Pubdate: Wed, 20 Mar 2002
Source: Ithaca Times (NY)
Copyright: Ithaca Times 2002
Author: Robert Sharpe


The Tompkins County Felony Drug Treatment Court mentioned in your Feb. 27 
article is a step in the right direction, but an arrest should not be a 
necessary prerequisite for cost-effective drug treatment. Fear of criminal 
sanctions compels many problem drug users to suffer in silence. Would 
alcoholics seek treatment for their illness if doing so were tantamount to 
confessing to criminal activity?

Likewise, would putting every incorrigible alcoholic behind bars prove 
cost-effective? The United States recently earned the dubious distinction 
of having the highest incarceration rate in the world, with drug offenses 
accounting for the majority of federal incarcerations. This is big 
government at its worst. At an average cost of $25,071 per inmate annually, 
maintaining the world's largest prison system can hardly be considered 
fiscally conservative.

The threat of prison that coerced drug treatment relies upon can backfire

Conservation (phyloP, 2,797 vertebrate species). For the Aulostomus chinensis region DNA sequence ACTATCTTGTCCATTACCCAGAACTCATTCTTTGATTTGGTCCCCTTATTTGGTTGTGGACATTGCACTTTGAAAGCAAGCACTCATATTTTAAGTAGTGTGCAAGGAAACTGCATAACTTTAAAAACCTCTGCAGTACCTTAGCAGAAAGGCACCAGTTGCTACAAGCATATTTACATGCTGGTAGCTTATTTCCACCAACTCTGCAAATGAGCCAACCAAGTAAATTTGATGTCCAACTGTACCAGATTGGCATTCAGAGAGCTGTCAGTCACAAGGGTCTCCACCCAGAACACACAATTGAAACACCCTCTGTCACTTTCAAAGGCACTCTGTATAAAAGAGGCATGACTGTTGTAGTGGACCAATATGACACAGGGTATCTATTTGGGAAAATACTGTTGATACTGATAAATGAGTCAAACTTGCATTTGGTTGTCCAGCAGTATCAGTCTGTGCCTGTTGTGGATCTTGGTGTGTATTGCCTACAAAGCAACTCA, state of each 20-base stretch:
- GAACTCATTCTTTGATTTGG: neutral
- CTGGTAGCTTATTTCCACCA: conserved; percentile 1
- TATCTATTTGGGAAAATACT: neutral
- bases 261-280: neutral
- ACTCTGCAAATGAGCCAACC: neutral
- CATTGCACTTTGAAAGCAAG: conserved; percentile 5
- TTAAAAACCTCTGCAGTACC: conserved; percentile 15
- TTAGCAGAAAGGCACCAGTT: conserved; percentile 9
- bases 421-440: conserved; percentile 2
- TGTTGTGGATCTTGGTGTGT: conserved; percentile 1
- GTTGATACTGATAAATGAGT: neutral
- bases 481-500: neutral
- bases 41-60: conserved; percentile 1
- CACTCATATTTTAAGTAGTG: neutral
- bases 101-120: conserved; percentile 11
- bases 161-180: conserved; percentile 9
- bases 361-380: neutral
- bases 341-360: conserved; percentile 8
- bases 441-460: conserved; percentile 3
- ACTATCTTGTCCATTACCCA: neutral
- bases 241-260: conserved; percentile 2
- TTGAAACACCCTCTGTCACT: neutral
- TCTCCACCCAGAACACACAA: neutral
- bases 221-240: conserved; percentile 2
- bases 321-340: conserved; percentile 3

when it's actually put to use. Prisons transmit violent habits and values 
rather than reduce them. Non-violent drug offenders are eventually 
released, with dismal job prospects due to criminal records. Turning 
recreational drug users into hardened criminals is a senseless waste of tax 

At present there is a glaring double standard in place. Alcohol and tobacco 
are by far the two deadliest recreational drugs, yet the government does 
not actively try to destroy the lives of drinkers and smokers. It's time to 
declare peace in the failed drug war and begin treating all substance 
abuse, legal or otherwise, as the public health problem it is.

Robert Sharpe, M.P.A.

Program Officer Drug Policy Alliance
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